A fig to give


illustration by Ippy Patterson

by Tony Avent

When most folks decide to grow a fig, they opt for something like brown turkey fig, or at least something relatively edible. Me, I’m more interested in the ornamental figs – all members of the plant genus Ficus. Okay, I’ll admit to planting an edible fig, also, but that was for my wife, Anita, who finds the taste of figs appealing.

Most folks have encountered at least one or more type of fig at some point in their lives. Some have grown Ficus benjamina (weeping fig) or Ficus elastica (rubber plant) as houseplants. Others have photographed or marveled at massive, stalactite-like banyan trees, Ficus benghalensis, while on vacation in places like Florida. Others have grown Ficus pumila as a groundcover, and then there are many who have grown one of the many selections of Ficus carica to eat.

I’ve spent years traveling the world looking for other potentially winter-hardy ornamental figs for our climate. During those travels, I’ve seen wild Ficus carica in Crete and dwarf groundcover figs in China, but my favorite ornamental fig is the little-known Ficus gasparriniana.

My plant friend Linda Guy of Alabama first introduced me to Ficus gasparriniana in 2006 as an unknown species she had collected a few years earlier on an expedition to Sichuan, China. It took me several years to grow it large enough to be able to figure out its identity from among the other 98 fig species native to Southeast Asia. Linda’s collection appeared to be the first Western introduction of Ficus gasparriniana, which has a huge native range within elevations of 1,500 feet to 6,000 feet from Southern India to Thailand.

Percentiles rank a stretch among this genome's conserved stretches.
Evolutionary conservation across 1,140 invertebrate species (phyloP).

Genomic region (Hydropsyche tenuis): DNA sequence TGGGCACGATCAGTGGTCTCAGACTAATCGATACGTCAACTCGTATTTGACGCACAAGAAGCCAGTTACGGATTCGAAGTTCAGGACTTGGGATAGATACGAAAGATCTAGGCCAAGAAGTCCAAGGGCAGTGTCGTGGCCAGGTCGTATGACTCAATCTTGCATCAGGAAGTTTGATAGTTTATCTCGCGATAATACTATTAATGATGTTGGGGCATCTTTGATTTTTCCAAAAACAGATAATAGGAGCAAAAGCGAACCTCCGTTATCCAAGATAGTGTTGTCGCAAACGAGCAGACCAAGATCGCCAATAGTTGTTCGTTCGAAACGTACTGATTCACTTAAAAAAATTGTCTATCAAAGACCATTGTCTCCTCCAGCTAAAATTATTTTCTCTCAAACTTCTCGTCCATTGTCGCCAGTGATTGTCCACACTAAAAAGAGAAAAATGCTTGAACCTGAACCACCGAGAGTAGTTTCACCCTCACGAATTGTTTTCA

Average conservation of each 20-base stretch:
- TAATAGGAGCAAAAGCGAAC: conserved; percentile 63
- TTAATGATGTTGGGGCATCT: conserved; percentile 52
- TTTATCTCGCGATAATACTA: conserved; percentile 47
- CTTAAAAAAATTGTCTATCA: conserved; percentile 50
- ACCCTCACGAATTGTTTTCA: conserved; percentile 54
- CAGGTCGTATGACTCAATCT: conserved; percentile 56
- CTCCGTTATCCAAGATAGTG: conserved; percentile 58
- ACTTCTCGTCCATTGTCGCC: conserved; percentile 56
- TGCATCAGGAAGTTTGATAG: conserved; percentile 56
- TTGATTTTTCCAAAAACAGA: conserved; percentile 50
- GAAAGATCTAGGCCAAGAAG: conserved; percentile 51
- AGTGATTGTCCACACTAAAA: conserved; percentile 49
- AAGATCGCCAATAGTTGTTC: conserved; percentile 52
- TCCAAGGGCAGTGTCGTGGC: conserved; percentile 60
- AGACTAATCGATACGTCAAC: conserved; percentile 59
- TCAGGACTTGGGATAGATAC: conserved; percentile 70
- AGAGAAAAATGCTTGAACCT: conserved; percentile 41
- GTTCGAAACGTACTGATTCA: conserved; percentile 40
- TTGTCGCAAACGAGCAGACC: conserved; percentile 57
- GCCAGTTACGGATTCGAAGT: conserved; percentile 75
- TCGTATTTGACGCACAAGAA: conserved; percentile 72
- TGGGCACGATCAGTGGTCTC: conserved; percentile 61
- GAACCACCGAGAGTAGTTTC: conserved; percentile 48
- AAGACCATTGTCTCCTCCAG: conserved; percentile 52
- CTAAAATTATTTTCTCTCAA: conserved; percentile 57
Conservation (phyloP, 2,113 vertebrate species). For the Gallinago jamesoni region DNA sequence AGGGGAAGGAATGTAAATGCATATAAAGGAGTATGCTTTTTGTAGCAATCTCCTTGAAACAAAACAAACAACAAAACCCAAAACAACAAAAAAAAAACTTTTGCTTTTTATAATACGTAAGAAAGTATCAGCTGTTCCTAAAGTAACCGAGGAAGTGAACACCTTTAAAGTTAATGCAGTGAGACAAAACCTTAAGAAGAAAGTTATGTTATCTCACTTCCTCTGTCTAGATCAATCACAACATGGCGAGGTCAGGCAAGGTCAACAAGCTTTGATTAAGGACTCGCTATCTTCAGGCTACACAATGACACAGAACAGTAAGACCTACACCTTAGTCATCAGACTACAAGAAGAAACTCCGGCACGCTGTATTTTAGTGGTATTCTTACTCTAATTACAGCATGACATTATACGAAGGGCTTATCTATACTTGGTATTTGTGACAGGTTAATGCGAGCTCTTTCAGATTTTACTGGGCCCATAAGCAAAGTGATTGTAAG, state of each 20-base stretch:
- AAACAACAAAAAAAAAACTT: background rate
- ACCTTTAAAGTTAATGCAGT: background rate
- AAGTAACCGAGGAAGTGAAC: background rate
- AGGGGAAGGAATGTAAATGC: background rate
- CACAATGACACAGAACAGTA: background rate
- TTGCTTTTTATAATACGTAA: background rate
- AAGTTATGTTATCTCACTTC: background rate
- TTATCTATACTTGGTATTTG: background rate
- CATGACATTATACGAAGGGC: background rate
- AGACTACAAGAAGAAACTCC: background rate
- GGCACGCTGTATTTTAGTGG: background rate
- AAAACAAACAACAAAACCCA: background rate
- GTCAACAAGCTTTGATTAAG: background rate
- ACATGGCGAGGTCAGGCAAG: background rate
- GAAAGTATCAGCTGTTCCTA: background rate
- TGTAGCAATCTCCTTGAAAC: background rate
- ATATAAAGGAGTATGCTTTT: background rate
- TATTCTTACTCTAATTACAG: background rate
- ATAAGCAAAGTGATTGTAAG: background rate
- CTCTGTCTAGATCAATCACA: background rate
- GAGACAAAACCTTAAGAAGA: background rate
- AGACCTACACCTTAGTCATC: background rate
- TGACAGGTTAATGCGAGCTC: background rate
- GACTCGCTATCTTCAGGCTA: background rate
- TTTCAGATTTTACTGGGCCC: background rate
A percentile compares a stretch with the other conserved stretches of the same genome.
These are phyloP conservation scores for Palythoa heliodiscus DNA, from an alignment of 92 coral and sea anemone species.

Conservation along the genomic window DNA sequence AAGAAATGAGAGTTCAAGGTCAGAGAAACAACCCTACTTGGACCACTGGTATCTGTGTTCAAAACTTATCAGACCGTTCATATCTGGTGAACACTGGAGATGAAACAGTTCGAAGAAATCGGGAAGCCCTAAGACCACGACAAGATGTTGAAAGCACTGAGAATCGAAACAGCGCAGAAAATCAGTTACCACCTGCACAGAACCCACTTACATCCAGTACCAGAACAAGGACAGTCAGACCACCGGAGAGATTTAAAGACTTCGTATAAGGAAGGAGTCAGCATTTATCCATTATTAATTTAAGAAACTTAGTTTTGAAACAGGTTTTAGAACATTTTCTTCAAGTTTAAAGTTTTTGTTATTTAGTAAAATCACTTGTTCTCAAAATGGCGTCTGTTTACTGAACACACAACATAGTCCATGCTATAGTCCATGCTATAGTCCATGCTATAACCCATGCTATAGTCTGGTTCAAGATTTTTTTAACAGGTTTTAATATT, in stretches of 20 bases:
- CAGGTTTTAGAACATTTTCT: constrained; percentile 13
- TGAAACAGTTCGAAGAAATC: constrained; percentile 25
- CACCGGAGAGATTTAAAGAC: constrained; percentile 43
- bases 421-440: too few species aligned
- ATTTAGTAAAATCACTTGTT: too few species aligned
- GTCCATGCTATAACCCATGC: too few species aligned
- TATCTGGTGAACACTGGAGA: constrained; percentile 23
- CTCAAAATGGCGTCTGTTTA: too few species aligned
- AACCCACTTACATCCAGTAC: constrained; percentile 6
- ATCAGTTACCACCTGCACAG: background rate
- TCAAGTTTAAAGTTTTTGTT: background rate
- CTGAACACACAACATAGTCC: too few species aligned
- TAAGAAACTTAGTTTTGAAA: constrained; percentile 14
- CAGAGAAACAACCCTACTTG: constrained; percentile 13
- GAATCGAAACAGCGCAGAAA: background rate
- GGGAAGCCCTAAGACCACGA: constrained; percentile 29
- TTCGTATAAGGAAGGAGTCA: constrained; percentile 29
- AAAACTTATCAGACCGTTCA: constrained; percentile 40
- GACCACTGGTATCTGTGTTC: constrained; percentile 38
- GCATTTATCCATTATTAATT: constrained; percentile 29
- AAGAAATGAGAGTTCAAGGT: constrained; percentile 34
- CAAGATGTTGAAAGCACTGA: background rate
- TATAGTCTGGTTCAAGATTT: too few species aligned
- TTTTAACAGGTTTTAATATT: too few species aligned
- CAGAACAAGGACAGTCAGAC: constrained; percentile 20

In our garden, Ficus gasparriniana forms a small shrub to six feet tall by three feet wide in five years, adorned with dark green, deeply-incised, oak-shaped, scabrous (sandpapery) leaves. The foliage is evergreen further south, but in our winters, the leaves usually drop by early January. During last year’s cold winter, our plant of Ficus gasparriniana died to the ground, but it returned this spring with vengeance.

While I like the shape and size of Ficus gasparriniana in the garden, the really cool aspect is the fruit. If the winter isn’t too cold, multitudes of small, snow pea-sized fruit begin to form in June and turn red in July. After cold winters, the fruit doesn’t form until mid-September. Regardless, fruit production continues until just after Christmas, making the shrub look like a pre-decorated holiday ornament in the garden. I can see a cottage industry growing these in containers to decorate for the holidays. So, is the fruit edible, you ask?  Well, as long as you’re a bird, have few taste buds left, or are on a highly restrictive diet, absolutely. Otherwise, stick to the more palatable members of the genus Ficus.